Coffee is the most commonly consumed beverage among children and adolescences. Caffeine was demonstrated to be associated with bone metabolism. However, the relationship between caffeine intake and BMD in children and adolescents remains unclear. This study aimed to identified relationship between caffeine consumption and bone mineral density (BMD) in children and adolescents.
Based on National Health and Nutrition Examination Survey (NHANES), we conducted an epidemiological cross-section study to measure the relationship between caffeine consumption and BMD in children and adolescents by multivariate linear regression models. Then, five methods of Mendelian randomization (MR) analyses were performed to estimate their causal relationship between coffee and caffeine intake and BMD in children and adolescents. MR-Egger and inverse-variance weighted (IVW) were used to evaluate the heterogeneity effect of instrumental variables (IVs).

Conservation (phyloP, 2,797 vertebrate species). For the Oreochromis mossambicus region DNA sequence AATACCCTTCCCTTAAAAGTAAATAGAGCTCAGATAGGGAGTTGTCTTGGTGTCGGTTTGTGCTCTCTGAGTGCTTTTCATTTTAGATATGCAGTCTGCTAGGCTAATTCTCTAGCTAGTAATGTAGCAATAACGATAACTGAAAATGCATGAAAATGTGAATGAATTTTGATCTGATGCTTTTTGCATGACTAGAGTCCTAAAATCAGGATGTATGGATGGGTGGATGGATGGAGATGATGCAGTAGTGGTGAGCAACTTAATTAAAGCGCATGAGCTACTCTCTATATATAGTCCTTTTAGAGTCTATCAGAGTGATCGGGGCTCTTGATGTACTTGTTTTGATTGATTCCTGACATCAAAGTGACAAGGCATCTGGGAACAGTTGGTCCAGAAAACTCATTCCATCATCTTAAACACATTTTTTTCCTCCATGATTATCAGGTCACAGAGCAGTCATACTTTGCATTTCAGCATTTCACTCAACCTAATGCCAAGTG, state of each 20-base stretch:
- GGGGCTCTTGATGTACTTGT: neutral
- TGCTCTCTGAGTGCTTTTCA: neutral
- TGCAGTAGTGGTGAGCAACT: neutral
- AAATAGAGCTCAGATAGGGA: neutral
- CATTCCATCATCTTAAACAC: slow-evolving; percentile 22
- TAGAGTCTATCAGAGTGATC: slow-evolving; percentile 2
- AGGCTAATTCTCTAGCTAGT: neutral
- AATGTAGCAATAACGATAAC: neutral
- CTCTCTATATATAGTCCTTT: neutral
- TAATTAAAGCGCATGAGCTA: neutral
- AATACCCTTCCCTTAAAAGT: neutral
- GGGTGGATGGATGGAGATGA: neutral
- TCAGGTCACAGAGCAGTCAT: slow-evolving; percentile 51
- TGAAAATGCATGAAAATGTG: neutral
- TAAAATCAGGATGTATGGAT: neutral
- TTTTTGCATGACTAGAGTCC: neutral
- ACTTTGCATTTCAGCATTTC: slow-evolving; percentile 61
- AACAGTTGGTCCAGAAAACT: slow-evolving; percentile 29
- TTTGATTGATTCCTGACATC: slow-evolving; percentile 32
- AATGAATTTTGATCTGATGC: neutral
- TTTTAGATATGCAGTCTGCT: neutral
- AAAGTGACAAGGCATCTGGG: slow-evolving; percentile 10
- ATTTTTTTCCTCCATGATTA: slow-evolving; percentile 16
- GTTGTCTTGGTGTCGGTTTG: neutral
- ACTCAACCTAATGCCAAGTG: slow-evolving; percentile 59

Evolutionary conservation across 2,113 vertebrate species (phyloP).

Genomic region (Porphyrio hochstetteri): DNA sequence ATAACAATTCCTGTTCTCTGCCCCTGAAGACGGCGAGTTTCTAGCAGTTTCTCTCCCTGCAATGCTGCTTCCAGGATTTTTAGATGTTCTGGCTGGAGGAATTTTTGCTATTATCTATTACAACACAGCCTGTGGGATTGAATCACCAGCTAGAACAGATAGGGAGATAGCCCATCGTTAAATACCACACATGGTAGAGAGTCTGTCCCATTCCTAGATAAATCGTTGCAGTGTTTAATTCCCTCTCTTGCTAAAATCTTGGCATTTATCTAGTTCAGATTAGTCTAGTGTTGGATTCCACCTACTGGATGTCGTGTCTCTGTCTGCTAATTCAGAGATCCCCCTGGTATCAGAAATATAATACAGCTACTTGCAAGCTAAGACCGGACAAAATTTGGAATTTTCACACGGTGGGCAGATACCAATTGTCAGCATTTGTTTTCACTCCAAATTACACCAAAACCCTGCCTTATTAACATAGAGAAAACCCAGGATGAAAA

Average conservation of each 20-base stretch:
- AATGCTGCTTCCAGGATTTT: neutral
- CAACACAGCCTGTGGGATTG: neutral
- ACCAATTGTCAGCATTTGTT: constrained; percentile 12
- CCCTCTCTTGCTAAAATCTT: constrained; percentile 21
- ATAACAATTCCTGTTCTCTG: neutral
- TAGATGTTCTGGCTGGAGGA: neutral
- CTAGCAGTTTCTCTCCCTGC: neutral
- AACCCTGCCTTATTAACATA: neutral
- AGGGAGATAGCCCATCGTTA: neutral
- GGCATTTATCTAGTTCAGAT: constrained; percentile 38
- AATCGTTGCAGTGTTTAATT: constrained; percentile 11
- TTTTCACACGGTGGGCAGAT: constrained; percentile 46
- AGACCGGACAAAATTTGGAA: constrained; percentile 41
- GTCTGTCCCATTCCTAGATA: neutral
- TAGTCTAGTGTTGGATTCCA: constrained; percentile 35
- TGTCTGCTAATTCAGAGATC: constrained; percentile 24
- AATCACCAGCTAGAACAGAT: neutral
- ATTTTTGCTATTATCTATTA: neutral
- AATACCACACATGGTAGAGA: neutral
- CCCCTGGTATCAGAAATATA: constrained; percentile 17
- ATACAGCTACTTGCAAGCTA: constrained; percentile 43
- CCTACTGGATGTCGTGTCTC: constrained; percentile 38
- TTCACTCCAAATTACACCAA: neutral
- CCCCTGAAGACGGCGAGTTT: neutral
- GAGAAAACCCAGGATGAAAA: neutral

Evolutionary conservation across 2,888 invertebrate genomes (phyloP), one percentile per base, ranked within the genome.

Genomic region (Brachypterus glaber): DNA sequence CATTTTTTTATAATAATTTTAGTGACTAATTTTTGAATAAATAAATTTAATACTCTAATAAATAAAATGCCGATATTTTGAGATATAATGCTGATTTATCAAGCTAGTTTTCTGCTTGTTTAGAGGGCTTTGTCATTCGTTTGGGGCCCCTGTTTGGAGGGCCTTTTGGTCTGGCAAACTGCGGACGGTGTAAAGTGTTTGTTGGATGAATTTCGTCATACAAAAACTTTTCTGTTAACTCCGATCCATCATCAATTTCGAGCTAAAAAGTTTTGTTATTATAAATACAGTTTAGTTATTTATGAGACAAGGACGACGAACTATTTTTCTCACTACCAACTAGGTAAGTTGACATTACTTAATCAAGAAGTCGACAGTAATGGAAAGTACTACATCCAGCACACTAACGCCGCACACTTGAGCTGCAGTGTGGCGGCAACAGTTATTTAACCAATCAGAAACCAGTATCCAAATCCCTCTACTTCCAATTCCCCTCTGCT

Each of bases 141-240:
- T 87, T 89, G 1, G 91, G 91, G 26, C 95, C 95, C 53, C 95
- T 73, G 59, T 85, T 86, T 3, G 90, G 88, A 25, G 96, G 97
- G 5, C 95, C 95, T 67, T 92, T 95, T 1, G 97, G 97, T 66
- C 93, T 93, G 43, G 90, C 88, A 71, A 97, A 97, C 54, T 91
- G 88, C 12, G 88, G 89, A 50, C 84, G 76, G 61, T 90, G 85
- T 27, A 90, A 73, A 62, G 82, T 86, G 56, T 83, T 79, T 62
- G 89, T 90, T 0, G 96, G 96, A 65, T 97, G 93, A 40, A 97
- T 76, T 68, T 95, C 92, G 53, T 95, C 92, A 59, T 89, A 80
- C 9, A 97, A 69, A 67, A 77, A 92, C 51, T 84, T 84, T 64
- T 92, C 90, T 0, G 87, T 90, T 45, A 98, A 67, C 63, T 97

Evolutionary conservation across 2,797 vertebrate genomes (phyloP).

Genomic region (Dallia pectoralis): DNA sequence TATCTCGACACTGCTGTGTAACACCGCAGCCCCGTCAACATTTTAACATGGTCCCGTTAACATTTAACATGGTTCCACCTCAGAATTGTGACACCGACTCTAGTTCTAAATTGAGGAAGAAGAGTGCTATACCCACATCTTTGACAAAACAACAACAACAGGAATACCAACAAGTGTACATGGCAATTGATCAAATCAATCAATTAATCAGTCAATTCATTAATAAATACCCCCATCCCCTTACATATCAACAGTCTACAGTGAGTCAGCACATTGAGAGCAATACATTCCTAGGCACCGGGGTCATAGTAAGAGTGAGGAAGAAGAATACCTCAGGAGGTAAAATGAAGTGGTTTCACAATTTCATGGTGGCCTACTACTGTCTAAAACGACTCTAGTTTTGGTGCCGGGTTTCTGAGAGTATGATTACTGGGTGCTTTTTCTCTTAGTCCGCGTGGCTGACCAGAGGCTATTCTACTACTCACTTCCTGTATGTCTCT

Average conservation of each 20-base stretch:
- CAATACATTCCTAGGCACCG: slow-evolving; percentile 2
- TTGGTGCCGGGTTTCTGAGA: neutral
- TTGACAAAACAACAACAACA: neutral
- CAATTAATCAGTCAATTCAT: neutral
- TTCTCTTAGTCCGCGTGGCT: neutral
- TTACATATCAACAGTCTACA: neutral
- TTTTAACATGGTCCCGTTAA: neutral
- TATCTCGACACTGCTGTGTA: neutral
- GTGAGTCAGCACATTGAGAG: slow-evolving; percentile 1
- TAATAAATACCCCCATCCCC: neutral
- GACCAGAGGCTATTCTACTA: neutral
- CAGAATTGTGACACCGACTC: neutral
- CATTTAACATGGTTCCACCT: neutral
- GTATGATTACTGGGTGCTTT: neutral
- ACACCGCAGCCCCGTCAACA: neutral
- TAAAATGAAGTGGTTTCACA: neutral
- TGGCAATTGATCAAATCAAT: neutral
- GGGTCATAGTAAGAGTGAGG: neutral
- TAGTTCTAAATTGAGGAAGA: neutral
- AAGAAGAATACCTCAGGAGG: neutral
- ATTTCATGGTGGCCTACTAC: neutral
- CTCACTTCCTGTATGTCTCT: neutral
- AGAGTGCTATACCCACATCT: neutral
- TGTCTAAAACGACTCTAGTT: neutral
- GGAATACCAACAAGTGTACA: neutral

In epidemiological studies, individuals with the highest quartile of caffeine intake do not have a significant change in femur neck BMD (β = 0.0016, 95% CI: -0.0096, 0.0129, P = 0.7747), total femur BMD (β = 0.0019, P = 0.7552), and total spine BMD (β = 0.0081, P = 0.1945) compared with the lowest quartile. In MR analysis, the IVW-random effect indicates no causal relationship between coffee consumption and TB- BMD (β = 0.0034, P = 0.0910). Other methods of MR analyses and sensitivity analysis reveals consistent findings. Similarly, the fixed-effects IVW method shows no causal association between caffeine intake and TB-BMD in children and adolescents (β = 0.0202, P = 0.7828).
Our study does not support a causal relationship between caffeine consumption and BMD in children and adolescents. However, more studies are needed to verify our findings, such as its underlying molecular mechanisms and the long-term impact of early caffeine exposure at a younger age.